The 62 richest people in the world own as much wealth as half of humanity. Such extreme wealth conjures images of both fat cats and deserving entrepreneurs. So where did so much money come from?
A key empirical question in the inequality debate is to what extent rich people derive their wealth from “rents”, which is windfall income they did not produce, as opposed to activities creating true economic benefit.
Economists define “rent” as the difference between what people are paid and what they would have to be paid to do the work anyway. The classical example is the farmer who owns particularly fertile land. With the same effort, she can produce more than other farmers working on land of average productivity. The extra income she gets is a rent. Monopolists also get rent by overcharging customers as compared to what they could charge in competitive markets. More generally, economists have identified a series of “market failures”, which are situations where full competition does not prevail and where someone can therefore overcharge – they would be ready to do the work for less, but lack of competition allows them to make a quick extra buck. Government can alleviate market failures through proper economic regulation; or it can make them worse. Political scientists define “rent-seeking” as influencing government to get special privileges, such as subsidies or exclusive production licenses, to capture income and wealth produced by others.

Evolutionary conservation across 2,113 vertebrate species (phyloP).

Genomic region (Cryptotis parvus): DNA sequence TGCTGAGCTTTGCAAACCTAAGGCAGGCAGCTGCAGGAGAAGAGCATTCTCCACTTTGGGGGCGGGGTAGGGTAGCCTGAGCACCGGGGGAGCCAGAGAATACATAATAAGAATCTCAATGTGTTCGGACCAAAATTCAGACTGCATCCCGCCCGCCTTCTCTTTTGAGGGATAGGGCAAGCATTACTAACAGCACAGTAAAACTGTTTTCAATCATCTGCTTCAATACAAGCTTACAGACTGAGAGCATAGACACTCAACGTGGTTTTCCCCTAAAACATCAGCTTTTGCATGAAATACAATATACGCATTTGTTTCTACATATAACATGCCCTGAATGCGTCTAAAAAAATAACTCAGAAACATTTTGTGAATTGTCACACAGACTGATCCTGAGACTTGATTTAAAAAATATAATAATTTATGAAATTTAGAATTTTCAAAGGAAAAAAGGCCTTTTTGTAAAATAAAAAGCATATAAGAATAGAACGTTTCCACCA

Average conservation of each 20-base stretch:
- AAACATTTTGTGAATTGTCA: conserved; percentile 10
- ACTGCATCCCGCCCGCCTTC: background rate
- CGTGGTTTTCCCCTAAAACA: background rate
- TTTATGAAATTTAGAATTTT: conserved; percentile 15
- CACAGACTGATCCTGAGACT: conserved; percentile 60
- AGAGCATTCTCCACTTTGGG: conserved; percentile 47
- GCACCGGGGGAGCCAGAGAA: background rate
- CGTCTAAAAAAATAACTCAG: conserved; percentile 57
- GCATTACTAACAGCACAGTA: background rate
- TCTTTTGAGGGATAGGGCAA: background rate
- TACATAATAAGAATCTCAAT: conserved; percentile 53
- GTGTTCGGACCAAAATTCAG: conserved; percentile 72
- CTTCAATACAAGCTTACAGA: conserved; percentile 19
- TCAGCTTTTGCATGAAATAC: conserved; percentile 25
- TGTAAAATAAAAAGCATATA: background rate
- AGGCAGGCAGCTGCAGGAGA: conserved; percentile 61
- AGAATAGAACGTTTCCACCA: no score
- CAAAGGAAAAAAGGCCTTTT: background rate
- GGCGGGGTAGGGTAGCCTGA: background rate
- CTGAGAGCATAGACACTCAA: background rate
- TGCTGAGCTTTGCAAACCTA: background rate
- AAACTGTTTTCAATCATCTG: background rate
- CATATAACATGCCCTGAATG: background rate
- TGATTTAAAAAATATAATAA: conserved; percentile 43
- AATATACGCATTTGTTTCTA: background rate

The report, An Economy for the 1%, outlines how the wealth of the poorest half of the world’s population –more than 3.6 billion people - has fallen by a trillion dollars (38 percent) since 2010. Meanwhile the wealth of the richest 62 people has increased by more than half a trillion dollars to $1.76 trillion.
“Power and privilege are being used to rig the system to increase the gap between the richest and the rest of us to levels we have not seen before. Far from trickling down, income and wealth are instead being pulled upwards at an alarming rate,” said Raymond C. Offenheiser, President of Oxfam America. “While such extreme inequality is bad for all of us, it’s the poorest among us who suffer the grimmest consequences.”
Although world leaders have increasingly talked about the need to tackle inequality, the gap between the richest and the rest has continued to widen dramatically in the past 12 months. At last year’s Davos gathering, Oxfam predicted that the 1% would soon own more than the rest of us, a prediction that came true even before the year ended.
It gets better
“Tax havens are at the core of a global system that allows large corporations and wealthy individuals to avoid paying their fair share, depriving governments, rich and poor, of the resources they need to provide vital public services and tackle rising inequality,” continued Offenheiser.
Globally, it is estimated that a total of $7.6 trillion of individual’s wealth sits offshore – a twelfth of the total. If tax would be paid on the income that this wealth generates, an extra $190 billion would be available to governments every year.
Are you angry yet? Yours truly is.